So if you can come back with more specific locations...even north or south, east or west, would be helpful. Sweden is a wonderfully friendly country. Anywhere I was, even shops, if they found out I was descended from an emigrant, I would hear "Welcome home!"

Also, has she seen "The Great American Adventure"? Allt for Sverige is the Swedish name. Maybe she will want to apply to be on that show. If they interview her, she should be willing to say she'll cry...a most unSwedish thing to do and I gave the wrong answer, but it lead to my own wonderful trip.

Posted by
2744 posts

Have you factored in the short daylight hours in Sweden in January? In Stockholm, the sun rises around 9:00 and sets around 3:00. The further north you go, the less daylight you have. That doesn’t mean you shouldn’t go, but you should be prepared, especially if you are looking to enjoy nature and scenery.

I’ve only been to Stockholm (in July and October), and I loved it. It’s a beautiful city with lots to do.

Posted by
7569 posts

I can't imagine visiting Sweden in the dead of winter without multiple days in Stockholm. You surely know that Swedes don't live in hand-built rural cabins, butchering their own reindeer! They put their bikes in covered bike racks at the station and train to the city, where they join in the financial domination of Europe.

Posted by
6665 posts

She also made me a dinner of reindeer meat, those Swedish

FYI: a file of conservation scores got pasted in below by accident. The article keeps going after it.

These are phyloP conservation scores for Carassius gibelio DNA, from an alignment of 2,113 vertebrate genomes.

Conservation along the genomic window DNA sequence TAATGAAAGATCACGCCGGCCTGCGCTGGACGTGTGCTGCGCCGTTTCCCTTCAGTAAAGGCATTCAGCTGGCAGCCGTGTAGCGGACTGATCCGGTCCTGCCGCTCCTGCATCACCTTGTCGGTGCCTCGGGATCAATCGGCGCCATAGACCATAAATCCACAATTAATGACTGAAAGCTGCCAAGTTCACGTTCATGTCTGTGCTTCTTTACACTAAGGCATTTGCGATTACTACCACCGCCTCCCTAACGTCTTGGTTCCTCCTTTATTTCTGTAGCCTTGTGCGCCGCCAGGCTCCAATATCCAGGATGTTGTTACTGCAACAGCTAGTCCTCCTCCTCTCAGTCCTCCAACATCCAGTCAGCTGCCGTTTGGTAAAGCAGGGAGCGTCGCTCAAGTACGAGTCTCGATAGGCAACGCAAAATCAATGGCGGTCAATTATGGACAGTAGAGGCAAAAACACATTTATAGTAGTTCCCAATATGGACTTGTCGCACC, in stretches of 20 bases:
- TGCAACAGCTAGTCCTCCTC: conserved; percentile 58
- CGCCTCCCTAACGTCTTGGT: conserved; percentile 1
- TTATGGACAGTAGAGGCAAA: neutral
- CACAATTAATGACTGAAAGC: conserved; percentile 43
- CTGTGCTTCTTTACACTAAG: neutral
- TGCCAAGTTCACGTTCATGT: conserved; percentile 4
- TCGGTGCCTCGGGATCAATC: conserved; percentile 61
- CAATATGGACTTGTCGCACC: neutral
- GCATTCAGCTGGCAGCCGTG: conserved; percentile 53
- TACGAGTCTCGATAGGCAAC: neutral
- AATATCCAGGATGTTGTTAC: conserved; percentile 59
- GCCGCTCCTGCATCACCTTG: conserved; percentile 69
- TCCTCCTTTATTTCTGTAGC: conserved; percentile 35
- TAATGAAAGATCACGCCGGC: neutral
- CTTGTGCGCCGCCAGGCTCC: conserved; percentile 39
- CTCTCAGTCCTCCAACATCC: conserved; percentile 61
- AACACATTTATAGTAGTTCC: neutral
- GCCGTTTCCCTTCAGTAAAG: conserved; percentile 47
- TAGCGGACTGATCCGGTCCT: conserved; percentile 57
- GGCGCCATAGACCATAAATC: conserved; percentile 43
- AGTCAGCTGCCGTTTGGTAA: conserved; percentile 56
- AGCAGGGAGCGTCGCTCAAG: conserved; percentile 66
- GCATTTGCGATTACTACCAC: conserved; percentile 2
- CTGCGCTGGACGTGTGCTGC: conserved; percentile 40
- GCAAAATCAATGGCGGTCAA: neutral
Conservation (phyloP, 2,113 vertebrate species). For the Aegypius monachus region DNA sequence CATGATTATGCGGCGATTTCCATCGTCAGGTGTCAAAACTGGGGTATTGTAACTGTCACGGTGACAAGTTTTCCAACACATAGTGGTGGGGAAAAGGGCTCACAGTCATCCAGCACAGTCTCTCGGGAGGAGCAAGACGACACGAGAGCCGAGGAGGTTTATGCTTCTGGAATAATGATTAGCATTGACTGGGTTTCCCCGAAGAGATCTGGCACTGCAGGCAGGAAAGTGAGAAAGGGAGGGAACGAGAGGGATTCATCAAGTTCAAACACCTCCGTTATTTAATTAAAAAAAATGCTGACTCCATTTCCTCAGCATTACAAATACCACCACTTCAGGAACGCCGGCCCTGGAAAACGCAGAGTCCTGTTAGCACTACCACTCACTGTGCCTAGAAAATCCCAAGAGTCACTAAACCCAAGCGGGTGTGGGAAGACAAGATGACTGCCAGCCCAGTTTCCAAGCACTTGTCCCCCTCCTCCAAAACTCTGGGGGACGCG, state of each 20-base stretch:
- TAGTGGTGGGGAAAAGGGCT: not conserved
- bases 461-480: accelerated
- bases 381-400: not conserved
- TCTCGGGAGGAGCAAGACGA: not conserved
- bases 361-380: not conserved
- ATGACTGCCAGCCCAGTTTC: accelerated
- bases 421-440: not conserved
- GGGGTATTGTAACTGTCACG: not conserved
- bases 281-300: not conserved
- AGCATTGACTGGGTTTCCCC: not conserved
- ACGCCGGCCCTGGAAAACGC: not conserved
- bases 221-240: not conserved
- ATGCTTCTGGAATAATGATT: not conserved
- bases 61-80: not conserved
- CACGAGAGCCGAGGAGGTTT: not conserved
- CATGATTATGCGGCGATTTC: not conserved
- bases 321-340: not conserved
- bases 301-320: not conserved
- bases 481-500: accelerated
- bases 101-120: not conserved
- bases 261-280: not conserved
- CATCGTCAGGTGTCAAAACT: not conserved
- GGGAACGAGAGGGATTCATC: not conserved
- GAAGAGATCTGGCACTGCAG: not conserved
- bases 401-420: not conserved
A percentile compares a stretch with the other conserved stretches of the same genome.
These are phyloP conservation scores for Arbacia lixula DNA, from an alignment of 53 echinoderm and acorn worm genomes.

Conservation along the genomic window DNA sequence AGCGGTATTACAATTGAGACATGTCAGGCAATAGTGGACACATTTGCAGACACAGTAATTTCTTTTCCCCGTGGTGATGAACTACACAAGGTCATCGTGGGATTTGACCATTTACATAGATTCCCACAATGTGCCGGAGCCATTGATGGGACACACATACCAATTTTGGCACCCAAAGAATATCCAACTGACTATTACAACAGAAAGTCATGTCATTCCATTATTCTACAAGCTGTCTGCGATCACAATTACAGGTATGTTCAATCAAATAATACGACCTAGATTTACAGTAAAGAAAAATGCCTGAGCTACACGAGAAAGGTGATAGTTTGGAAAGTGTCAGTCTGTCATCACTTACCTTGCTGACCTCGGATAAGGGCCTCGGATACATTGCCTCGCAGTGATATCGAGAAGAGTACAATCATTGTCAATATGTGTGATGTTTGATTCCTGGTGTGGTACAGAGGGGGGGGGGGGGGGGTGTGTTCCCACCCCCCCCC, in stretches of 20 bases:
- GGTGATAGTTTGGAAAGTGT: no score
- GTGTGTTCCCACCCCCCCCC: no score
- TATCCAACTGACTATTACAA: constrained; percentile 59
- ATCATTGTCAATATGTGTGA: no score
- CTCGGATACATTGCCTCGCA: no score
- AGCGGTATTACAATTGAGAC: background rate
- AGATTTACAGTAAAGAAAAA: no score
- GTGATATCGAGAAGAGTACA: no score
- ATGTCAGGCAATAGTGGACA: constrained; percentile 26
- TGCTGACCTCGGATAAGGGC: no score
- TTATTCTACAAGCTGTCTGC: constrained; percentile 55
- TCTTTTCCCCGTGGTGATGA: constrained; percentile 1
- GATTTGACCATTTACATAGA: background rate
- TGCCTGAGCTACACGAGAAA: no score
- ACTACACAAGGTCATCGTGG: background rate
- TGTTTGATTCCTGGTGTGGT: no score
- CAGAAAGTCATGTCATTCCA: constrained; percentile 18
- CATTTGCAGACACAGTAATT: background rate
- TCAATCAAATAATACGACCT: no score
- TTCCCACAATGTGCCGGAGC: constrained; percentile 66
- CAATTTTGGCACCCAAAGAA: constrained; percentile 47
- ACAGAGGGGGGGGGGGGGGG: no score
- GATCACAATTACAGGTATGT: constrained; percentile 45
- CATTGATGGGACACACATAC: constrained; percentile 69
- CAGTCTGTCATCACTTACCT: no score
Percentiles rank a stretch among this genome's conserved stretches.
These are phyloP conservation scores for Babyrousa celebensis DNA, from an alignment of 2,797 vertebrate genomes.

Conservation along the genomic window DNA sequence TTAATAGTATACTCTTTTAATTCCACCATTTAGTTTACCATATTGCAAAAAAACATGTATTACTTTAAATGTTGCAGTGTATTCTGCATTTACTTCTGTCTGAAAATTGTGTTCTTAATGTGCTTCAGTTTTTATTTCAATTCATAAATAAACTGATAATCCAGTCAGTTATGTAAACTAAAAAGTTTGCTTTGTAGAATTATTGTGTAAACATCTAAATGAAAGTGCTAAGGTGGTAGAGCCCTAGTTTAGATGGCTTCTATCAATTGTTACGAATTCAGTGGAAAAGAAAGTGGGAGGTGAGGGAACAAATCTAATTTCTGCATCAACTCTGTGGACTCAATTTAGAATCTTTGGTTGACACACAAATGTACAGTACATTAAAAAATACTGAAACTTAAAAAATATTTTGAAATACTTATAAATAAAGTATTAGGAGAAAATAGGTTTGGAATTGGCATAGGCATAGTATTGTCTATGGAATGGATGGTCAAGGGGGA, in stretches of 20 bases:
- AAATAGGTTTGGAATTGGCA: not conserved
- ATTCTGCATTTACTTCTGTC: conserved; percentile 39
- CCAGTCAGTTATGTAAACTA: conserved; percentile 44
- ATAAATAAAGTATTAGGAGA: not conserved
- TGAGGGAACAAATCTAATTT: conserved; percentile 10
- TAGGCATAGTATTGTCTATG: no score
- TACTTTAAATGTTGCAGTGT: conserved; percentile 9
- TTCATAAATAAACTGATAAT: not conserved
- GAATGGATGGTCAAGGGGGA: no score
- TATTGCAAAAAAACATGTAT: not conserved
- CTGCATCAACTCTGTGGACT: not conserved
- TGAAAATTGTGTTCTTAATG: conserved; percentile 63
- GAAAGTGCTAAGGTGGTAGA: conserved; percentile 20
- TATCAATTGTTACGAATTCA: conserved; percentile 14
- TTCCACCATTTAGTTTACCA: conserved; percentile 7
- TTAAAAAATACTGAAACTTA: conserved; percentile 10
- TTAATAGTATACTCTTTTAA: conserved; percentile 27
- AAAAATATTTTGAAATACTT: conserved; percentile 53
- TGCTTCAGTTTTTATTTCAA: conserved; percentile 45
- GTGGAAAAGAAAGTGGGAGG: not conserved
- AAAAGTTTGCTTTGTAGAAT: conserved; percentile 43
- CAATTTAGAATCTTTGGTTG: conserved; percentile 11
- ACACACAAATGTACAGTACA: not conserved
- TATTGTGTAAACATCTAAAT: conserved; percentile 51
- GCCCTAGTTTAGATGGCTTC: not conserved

mushrooms...begin with C...the name escapes me, which she picked, and
potatoes.

Chanterelles? https://en.wikipedia.org/wiki/Cantharellus_cibarius

I loved Skansen there, but it is doubtful it would be open in
January...

Skansen is open 365 days per year (or 366 on leap years).

Posted by
27426 posts

The House of Emigrants is an emigration museum in the town of Vaxjo. It is co-located with a glass museum. I enjoyed both, though I am not of Swedish background.

Posted by
2017 posts

Just keep in mind that Sweden has changed since the early 1900s and some of the traditions that her family have, could have been changed or modified when they moved to the US.

I would just find out where in Sweden her ancestors came from and perhaps base yourself from there. It could be fun to see her ancestral home or hometown or even the church where her ancestors were baptized.

Posted by
795 posts

What lovely stories about finding Swedish origins, loved it! In addition to doing all the research she can ahead of time, I took photos of my grandparents' homestead in Fargo, North Dakota which were a big hit. It was also fun to show the second cousins living in the home where my grandmother was born above the arctic circle, pictures of her home taken a hundred years ago. (The story of how I found them is a saga, think old letters, followed up by random phone calls to Minnesota & an intro to a second cousin on LinkedIn, who was quite suspicious until I could name all of my grandmother's siblings, same as his grandmother's.)

If you're looking for "Swedishness", do carve out some time for Skansen in Stockholm, we've been there at Christmas time and there were a lot of festivities, though will be quieter but no less fun in January. I was amazed at the flat bread bakery, just like my grandmother use to make, and the woman in traditional garb looked JUST like my aunt.... It is open all year, perched high on a hill on Djurgården island, it was quite chilly but hey she's from South Dakota so should be fine. https://skansen.se/en/plan-your-visit/opening-hours-and-prices/.

You sound like quite intrepid travelers, I'm sure you will have a great trip! (PS, Should have added a link to our recent 2-day TR to Stockholm, some of this won't work in January, but would absolutely add a visit to the Swedish History museum! https://community.ricksteves.com/travel-forum/trip-reports/2-day-stockholm-trip)